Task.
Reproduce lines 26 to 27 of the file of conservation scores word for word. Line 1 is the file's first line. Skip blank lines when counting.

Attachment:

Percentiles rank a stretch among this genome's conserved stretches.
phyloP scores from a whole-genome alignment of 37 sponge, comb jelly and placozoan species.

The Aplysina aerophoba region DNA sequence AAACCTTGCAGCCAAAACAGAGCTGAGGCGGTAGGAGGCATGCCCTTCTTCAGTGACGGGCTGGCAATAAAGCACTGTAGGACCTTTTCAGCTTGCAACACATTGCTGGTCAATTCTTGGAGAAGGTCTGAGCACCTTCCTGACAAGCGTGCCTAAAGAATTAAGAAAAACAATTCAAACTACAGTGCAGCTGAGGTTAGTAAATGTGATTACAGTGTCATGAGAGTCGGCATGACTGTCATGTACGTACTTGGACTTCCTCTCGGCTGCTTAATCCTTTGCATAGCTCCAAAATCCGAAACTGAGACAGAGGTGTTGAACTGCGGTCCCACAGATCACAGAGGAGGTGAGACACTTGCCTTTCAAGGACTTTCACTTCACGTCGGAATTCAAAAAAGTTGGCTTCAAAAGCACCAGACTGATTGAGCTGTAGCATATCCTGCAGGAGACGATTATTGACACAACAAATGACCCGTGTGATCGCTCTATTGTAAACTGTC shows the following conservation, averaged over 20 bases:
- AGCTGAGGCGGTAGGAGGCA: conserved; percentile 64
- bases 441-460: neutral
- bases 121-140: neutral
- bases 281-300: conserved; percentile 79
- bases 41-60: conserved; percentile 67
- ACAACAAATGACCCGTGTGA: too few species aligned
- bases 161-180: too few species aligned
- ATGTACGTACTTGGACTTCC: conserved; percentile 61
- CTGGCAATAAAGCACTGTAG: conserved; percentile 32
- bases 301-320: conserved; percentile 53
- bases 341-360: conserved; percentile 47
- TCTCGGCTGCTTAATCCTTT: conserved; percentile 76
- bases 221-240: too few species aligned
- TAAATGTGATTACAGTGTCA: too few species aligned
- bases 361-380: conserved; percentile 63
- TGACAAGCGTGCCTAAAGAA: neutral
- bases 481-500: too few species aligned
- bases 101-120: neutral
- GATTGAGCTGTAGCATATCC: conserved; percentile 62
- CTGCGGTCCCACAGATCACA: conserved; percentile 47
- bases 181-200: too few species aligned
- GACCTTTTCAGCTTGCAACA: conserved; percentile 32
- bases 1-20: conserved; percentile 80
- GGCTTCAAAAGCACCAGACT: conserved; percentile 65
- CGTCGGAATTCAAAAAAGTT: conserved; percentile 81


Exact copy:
- bases 1-20: conserved; percentile 80
- GGCTTCAAAAGCACCAGACT: conserved; percentile 65